The beta of the next release of Windows has been making rounds and has garnered mostly positive reviews as a beta with most people having good things to say about performance. Windows 7 essentially addresses the short comings of Windows Vista and top on the list of Vista’s transgressions is the User Account Control (UAC) feature which was intended to make Windows more secure but it proved to be too zealous in its prompts for permissions. Changes in Windows 7 aim to reduce the number of prompts that UAC asks for but so far this may have led to a less secure configuration on the next release of Windows.
According to two Windows enthusiasts, the current configuration of UAC on the beta version of Windows 7 makes the next release of Windows vulnerable. One of these threats allows malware to turn off UAC. A nasty piece of code would take advantage of your Windows 7 box without any protest from your system. The second flaw allows malware to elevate its permission on the system. The details of the second exploit can be found here. It basically take advantage of the fact that processes that ship with Windows 7 are allowed to automatically elevate their permissions on the system without any UAC prompt. However it is possible to use a binary that ships with Windows 7 to launch a third party program which can be a malware thus allowing malware free pass into your system.
The incredible and perhaps scary bit of this drama is Microsoft’s response to these flaws: so far, the response from Microsoft is that these two issues are not flaws but are there by design. In what world does make it sense to insist that an apparent security vulnerability is there by design, unless the intention was to have a vulnerable design from the outset. I don’t buy that “by design” argument as it seem to be based on the fact that there is absolutely no way that malware can find its way into a Windows 7 system in the first place thus making it all right to make flawed design choices.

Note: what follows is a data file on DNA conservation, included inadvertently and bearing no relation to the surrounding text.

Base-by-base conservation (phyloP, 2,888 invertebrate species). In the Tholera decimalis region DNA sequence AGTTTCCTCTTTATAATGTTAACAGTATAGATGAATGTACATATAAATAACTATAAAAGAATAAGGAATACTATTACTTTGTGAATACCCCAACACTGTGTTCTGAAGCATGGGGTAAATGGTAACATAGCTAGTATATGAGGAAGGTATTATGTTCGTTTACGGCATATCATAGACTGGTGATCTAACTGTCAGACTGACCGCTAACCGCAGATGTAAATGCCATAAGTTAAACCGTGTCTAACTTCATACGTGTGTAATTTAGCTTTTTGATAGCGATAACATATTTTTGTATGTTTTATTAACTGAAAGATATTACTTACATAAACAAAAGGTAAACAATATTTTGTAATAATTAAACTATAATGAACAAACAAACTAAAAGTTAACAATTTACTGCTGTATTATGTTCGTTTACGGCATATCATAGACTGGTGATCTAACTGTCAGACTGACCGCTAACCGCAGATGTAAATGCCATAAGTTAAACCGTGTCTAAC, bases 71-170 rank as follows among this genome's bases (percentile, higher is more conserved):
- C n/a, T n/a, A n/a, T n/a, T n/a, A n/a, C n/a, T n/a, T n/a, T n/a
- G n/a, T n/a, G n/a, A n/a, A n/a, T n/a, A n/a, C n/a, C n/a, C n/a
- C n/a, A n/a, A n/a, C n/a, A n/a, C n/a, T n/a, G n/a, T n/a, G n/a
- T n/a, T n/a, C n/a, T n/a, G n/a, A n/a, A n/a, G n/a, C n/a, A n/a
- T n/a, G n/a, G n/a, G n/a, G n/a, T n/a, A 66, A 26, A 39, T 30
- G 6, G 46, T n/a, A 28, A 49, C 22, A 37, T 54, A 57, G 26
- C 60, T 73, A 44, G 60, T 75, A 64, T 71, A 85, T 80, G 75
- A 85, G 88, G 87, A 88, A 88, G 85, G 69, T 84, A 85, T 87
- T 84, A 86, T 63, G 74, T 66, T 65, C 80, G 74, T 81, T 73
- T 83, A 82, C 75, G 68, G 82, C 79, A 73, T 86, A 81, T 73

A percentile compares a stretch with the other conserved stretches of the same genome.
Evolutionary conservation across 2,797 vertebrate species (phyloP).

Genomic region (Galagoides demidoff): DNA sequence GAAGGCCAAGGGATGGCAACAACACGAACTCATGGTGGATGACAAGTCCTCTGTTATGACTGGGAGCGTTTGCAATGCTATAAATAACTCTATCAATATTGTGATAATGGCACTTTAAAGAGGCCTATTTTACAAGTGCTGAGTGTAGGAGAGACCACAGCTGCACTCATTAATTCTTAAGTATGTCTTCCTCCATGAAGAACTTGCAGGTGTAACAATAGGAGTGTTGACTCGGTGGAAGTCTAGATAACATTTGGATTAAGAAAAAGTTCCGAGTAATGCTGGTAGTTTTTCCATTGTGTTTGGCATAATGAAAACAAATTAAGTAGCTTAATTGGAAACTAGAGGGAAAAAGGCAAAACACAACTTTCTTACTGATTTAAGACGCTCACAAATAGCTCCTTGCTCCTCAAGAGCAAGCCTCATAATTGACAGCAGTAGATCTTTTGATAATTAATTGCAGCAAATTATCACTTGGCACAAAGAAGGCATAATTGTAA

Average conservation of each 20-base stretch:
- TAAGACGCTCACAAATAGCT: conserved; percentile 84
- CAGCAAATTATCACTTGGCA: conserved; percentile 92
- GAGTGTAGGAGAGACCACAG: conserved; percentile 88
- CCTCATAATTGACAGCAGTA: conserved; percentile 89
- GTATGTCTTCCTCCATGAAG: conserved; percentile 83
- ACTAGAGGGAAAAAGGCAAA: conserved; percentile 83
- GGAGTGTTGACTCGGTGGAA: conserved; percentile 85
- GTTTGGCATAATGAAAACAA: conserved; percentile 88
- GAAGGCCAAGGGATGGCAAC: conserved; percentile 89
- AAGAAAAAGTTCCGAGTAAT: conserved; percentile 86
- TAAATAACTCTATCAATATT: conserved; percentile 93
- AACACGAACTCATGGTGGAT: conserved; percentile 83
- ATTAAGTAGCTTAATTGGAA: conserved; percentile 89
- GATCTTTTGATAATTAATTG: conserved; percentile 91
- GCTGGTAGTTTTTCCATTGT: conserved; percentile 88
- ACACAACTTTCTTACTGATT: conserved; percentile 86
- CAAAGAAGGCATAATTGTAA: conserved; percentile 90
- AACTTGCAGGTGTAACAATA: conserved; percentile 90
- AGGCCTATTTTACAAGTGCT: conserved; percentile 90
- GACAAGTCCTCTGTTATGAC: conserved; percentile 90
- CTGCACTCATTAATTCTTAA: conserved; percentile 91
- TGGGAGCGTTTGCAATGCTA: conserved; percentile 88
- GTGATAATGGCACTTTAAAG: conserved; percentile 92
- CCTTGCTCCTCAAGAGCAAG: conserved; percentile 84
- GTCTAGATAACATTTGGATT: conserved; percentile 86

The reaction to and interest in Windows 7 has been phenomenal to say the least and personally I was impressed by the fact that Microsoft is getting the benefit of what comes as part of the open source software development: community support and involvement in software development. These two security issues were raised by Windows enthusiasts and raised using a beta release for that matter; the upside is that this gives Microsoft the chance to fix the vulnerability before releasing Windows 7. More importantly fixing the vulnerability would be important in cementing relationship between Windows hackers from the broader end user community and Microsoft such that cooperating towards securing Windows becomes an imperative of everyone in the Windows ecosystem.
UAC in Windows Vista was annoying but I have always thought I much rather get used to the annoyance of UAC than to suffer malware infestation which would dramatically increase the amount of time I spend baby sitting Windows. The UAC changes in Windows 7 are implemented to lessen the annoyance that was in Vista but there exists a real threat of these changes causing Windows 7 to become less secure. It is a delicate balance between security and usability and missing that balance can shape end user’s reaction to a product. How Microsoft deals with this so called by design flaw can possibly shape people’s attitude towards Windows 7. To Microsoft the more important question is how many people are willing to hang on to Windows XP because of the perceived vulnerabilities in Windows 7.